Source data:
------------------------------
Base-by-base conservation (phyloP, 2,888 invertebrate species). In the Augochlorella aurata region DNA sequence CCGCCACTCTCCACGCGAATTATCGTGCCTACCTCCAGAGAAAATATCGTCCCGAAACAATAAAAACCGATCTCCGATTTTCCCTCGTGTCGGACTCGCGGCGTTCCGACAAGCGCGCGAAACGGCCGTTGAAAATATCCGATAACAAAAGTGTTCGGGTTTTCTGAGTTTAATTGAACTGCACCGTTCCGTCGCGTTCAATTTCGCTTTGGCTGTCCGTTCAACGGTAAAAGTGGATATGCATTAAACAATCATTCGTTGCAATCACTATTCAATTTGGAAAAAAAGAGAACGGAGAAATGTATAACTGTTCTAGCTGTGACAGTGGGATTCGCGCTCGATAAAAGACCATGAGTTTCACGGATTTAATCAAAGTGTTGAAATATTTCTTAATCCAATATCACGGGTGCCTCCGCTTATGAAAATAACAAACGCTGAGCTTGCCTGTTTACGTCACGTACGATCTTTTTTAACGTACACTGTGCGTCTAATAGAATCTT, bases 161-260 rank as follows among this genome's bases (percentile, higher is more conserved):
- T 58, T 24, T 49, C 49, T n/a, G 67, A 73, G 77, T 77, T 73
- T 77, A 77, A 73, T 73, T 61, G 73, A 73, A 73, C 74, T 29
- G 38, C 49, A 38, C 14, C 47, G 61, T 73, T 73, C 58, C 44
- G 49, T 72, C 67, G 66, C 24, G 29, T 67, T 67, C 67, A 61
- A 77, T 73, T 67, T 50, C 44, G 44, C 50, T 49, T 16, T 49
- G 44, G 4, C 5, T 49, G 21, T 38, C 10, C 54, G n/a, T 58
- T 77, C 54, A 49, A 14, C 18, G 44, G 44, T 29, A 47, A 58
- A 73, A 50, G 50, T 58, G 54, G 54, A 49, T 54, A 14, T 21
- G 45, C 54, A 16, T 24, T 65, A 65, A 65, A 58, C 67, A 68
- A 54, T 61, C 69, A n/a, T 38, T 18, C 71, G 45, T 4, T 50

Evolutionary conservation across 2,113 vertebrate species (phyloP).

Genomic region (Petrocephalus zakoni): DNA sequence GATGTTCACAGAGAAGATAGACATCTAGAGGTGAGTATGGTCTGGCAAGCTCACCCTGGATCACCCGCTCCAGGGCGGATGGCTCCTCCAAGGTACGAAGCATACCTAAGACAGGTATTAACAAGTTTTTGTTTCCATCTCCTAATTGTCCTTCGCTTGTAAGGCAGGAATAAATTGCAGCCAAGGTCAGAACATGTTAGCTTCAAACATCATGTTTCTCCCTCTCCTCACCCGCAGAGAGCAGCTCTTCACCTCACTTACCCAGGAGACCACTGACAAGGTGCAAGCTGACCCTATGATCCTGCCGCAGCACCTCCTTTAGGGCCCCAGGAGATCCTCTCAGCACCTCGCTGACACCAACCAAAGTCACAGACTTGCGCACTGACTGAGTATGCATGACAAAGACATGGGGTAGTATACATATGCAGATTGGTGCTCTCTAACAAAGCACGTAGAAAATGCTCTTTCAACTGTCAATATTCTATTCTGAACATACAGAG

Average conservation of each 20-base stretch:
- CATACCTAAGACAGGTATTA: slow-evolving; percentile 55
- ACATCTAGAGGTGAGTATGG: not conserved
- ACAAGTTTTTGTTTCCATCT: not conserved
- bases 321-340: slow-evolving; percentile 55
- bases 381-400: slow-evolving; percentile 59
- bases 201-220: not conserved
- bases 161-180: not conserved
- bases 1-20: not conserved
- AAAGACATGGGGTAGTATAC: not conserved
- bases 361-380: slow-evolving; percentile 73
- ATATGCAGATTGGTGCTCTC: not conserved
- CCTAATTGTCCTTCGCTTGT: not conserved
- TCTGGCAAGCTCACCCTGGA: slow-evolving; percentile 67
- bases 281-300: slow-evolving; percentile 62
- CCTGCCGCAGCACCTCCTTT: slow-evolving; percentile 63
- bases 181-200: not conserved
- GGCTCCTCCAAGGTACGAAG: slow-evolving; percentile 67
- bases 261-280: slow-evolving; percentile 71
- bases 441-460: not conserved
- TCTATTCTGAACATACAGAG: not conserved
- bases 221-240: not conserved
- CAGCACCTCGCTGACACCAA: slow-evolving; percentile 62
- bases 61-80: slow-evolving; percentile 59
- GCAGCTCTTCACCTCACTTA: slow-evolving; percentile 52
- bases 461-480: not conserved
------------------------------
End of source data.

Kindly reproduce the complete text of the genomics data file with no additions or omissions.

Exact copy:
Base-by-base conservation (phyloP, 2,888 invertebrate species). In the Augochlorella aurata region DNA sequence CCGCCACTCTCCACGCGAATTATCGTGCCTACCTCCAGAGAAAATATCGTCCCGAAACAATAAAAACCGATCTCCGATTTTCCCTCGTGTCGGACTCGCGGCGTTCCGACAAGCGCGCGAAACGGCCGTTGAAAATATCCGATAACAAAAGTGTTCGGGTTTTCTGAGTTTAATTGAACTGCACCGTTCCGTCGCGTTCAATTTCGCTTTGGCTGTCCGTTCAACGGTAAAAGTGGATATGCATTAAACAATCATTCGTTGCAATCACTATTCAATTTGGAAAAAAAGAGAACGGAGAAATGTATAACTGTTCTAGCTGTGACAGTGGGATTCGCGCTCGATAAAAGACCATGAGTTTCACGGATTTAATCAAAGTGTTGAAATATTTCTTAATCCAATATCACGGGTGCCTCCGCTTATGAAAATAACAAACGCTGAGCTTGCCTGTTTACGTCACGTACGATCTTTTTTAACGTACACTGTGCGTCTAATAGAATCTT, bases 161-260 rank as follows among this genome's bases (percentile, higher is more conserved):
- T 58, T 24, T 49, C 49, T n/a, G 67, A 73, G 77, T 77, T 73
- T 77, A 77, A 73, T 73, T 61, G 73, A 73, A 73, C 74, T 29
- G 38, C 49, A 38, C 14, C 47, G 61, T 73, T 73, C 58, C 44
- G 49, T 72, C 67, G 66, C 24, G 29, T 67, T 67, C 67, A 61
- A 77, T 73, T 67, T 50, C 44, G 44, C 50, T 49, T 16, T 49
- G 44, G 4, C 5, T 49, G 21, T 38, C 10, C 54, G n/a, T 58
- T 77, C 54, A 49, A 14, C 18, G 44, G 44, T 29, A 47, A 58
- A 73, A 50, G 50, T 58, G 54, G 54, A 49, T 54, A 14, T 21
- G 45, C 54, A 16, T 24, T 65, A 65, A 65, A 58, C 67, A 68
- A 54, T 61, C 69, A n/a, T 38, T 18, C 71, G 45, T 4, T 50

Evolutionary conservation across 2,113 vertebrate species (phyloP).

Genomic region (Petrocephalus zakoni): DNA sequence GATGTTCACAGAGAAGATAGACATCTAGAGGTGAGTATGGTCTGGCAAGCTCACCCTGGATCACCCGCTCCAGGGCGGATGGCTCCTCCAAGGTACGAAGCATACCTAAGACAGGTATTAACAAGTTTTTGTTTCCATCTCCTAATTGTCCTTCGCTTGTAAGGCAGGAATAAATTGCAGCCAAGGTCAGAACATGTTAGCTTCAAACATCATGTTTCTCCCTCTCCTCACCCGCAGAGAGCAGCTCTTCACCTCACTTACCCAGGAGACCACTGACAAGGTGCAAGCTGACCCTATGATCCTGCCGCAGCACCTCCTTTAGGGCCCCAGGAGATCCTCTCAGCACCTCGCTGACACCAACCAAAGTCACAGACTTGCGCACTGACTGAGTATGCATGACAAAGACATGGGGTAGTATACATATGCAGATTGGTGCTCTCTAACAAAGCACGTAGAAAATGCTCTTTCAACTGTCAATATTCTATTCTGAACATACAGAG

Average conservation of each 20-base stretch:
- CATACCTAAGACAGGTATTA: slow-evolving; percentile 55
- ACATCTAGAGGTGAGTATGG: not conserved
- ACAAGTTTTTGTTTCCATCT: not conserved
- bases 321-340: slow-evolving; percentile 55
- bases 381-400: slow-evolving; percentile 59
- bases 201-220: not conserved
- bases 161-180: not conserved
- bases 1-20: not conserved
- AAAGACATGGGGTAGTATAC: not conserved
- bases 361-380: slow-evolving; percentile 73
- ATATGCAGATTGGTGCTCTC: not conserved
- CCTAATTGTCCTTCGCTTGT: not conserved
- TCTGGCAAGCTCACCCTGGA: slow-evolving; percentile 67
- bases 281-300: slow-evolving; percentile 62
- CCTGCCGCAGCACCTCCTTT: slow-evolving; percentile 63
- bases 181-200: not conserved
- GGCTCCTCCAAGGTACGAAG: slow-evolving; percentile 67
- bases 261-280: slow-evolving; percentile 71
- bases 441-460: not conserved
- TCTATTCTGAACATACAGAG: not conserved
- bases 221-240: not conserved
- CAGCACCTCGCTGACACCAA: slow-evolving; percentile 62
- bases 61-80: slow-evolving; percentile 59
- GCAGCTCTTCACCTCACTTA: slow-evolving; percentile 52
- bases 461-480: not conserved